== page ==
Are You at Risk of Identity Theft?

Are you at risk for identity theft? As it turns out, a company called ID Analytics has created a website called MyIDScore.com where they perform a statistical analysis of your “basic identity elements” to assign you an ID Score. This score supposedly reflects your risk of falling victim to identity theft.

I actually first heard about this site last May when they first launched, but promptly forgot about it. More recently, a reader left a comment about it when I wrote about identity theft rates being on the rise. Intrigued, I decided to check it out.

For starters, I did a bit of background investigation to confirm that it’s not a scam. It’s not — in fact, a variety of consumer advocates, including Clark Howard, have sung the praises of MyIDScore. With that info in hand, I hopped on over to the site to check out my ID score.

After clicking the “Check My Score” link near the top, you’ll be asked for your name, address, phone number, and (optionally) your social security number. You’ll then be asked some questions drawn from your credit report to confirm your identity. From there, you’ll get your score.

The possible scores range from 1-999, with higher scores indicating a higher risk of identity theft. As you can see from the image below, mine is 284, which is considered to be low.

myidscore

There is a low likelihood that information pertaining to you has or will soon be used to commit fraud and your good name is probably not in danger. Although you currently show no signs of being a victim of identity fraud, no system can detect 100% of possible fraudulent activity. It is important to remain vigilant about protecting and safeguarding your personal information.

They then go on to some precautionary measures that you might want to take, including checking your credit report at annualcreditreport.com (the only truly free credit report) and reviewing info from the following public service websites:

At the very end, they also make a pitch for a handful of commercial services that make use of ID Analytics products, but it’s not over the top, and it’s easy enough to just ignore this info if you’re not interested.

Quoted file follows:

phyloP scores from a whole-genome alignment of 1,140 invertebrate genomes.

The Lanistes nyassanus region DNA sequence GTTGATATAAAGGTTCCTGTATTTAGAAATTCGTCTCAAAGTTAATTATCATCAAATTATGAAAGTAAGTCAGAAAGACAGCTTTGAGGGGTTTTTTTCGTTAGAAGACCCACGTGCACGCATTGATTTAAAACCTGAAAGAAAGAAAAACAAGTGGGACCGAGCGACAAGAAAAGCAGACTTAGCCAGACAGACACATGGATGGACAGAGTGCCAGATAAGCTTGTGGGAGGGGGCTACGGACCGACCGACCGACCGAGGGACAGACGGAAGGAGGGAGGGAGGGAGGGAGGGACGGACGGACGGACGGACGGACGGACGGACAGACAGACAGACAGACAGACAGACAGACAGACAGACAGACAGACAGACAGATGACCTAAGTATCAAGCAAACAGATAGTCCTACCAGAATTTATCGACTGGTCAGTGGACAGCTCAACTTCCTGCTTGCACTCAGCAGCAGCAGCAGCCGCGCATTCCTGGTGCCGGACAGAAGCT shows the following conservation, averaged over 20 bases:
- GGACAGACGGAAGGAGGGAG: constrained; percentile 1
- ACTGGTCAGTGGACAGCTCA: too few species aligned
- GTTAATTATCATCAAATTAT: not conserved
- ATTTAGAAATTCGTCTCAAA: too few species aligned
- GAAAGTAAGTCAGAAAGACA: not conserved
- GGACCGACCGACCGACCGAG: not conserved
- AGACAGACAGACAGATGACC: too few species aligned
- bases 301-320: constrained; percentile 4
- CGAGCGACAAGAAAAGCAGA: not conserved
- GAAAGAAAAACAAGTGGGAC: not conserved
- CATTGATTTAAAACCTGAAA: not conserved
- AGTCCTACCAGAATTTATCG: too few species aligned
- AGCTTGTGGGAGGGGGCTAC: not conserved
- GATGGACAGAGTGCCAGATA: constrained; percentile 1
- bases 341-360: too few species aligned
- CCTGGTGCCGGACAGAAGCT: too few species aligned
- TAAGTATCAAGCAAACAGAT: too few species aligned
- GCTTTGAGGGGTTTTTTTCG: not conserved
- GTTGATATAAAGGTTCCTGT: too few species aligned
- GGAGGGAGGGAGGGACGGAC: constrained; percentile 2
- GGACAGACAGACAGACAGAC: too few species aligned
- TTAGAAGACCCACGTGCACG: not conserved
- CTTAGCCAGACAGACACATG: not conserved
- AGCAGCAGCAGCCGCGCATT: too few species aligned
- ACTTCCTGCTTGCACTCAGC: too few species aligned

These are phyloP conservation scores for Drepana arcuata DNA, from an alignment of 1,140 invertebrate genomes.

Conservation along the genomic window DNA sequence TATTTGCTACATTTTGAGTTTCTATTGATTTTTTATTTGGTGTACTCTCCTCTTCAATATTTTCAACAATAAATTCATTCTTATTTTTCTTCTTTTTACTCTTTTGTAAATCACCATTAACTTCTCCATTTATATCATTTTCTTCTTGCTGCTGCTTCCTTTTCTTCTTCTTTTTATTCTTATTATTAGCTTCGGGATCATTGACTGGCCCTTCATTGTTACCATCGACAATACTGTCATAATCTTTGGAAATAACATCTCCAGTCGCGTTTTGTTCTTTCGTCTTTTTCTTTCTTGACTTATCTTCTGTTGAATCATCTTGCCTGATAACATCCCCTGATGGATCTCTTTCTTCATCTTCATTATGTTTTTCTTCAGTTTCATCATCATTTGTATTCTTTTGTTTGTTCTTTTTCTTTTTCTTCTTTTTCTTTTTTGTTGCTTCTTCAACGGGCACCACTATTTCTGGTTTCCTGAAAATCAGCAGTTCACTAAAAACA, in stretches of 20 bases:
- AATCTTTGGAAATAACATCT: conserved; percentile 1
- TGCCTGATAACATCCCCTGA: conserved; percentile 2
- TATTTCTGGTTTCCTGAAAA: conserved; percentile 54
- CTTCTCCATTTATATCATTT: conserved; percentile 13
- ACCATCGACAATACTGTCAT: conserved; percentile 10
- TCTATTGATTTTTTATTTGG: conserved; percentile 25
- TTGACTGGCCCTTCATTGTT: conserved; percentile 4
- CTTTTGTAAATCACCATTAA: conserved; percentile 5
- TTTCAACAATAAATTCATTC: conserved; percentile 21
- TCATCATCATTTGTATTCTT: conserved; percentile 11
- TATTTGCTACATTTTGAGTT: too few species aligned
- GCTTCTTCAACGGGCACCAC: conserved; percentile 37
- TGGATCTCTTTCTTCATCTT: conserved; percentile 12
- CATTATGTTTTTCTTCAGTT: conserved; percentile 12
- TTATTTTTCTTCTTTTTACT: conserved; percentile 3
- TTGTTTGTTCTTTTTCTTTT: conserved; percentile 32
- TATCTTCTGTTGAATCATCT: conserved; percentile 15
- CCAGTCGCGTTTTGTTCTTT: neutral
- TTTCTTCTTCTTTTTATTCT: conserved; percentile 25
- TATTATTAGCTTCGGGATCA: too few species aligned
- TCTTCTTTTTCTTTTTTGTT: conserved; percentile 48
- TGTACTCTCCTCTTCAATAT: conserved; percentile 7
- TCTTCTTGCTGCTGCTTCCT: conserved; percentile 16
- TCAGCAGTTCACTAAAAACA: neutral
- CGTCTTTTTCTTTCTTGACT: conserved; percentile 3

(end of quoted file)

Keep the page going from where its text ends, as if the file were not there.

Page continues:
What’s your score?

11 Responses to “Are You at Risk of Identity Theft?”

  1. Anonymous

    QUOTE: “My score is 58. One thing to consider … NEVER include your SSN on all of those forms at the doctor’s office, lab, hospital, etc. Medical ID theft is on the rise.”

    TOTALLY AGREE! Hurt my ankle last November and had to go to different doctors. Every time I put XXX-XX-XXX in lieu of real SSN and no one ever questioned it or reasked me for my SSN.

  2. Anonymous

    I was reasonably happy with the 289 I got. Then I entered my husbands name just to see and he had 113. Wonder why his is so much lower than mine?

  3. Anonymous

    Hmm… I’m pretty high. I’m at 554. No idea why my risk is higher other than most. It could be the fact that I’m young and my credit history doesn’t go too far back. I only started building credit about 1.5 years ago. Kind of discouraging to say the least =P.

  4. Anonymous

    My score is 58. One thing to consider … NEVER include your SSN on all of those forms at the doctor’s office, lab, hospital, etc. Medical ID theft is on the rise.

  5. Anonymous

    I came in at 264. I highly recommend subscribing to Experian’s TripleAlert for $4.95 a month, which lets you know immediately if there are any changes to any of your 3 credit reports. I’ve used it for years.

  6. Anonymous

    Mine came up to 299. I do lots of online banking and manage all of my credit accounts via websites, which appears to have little real ID theft risk.

  7. Anonymous

    I’m at a 290. I check my reports through annualcreditreport.com every year. I also try and space the three bureaus out throughout the year, so that I can spot any problems early.

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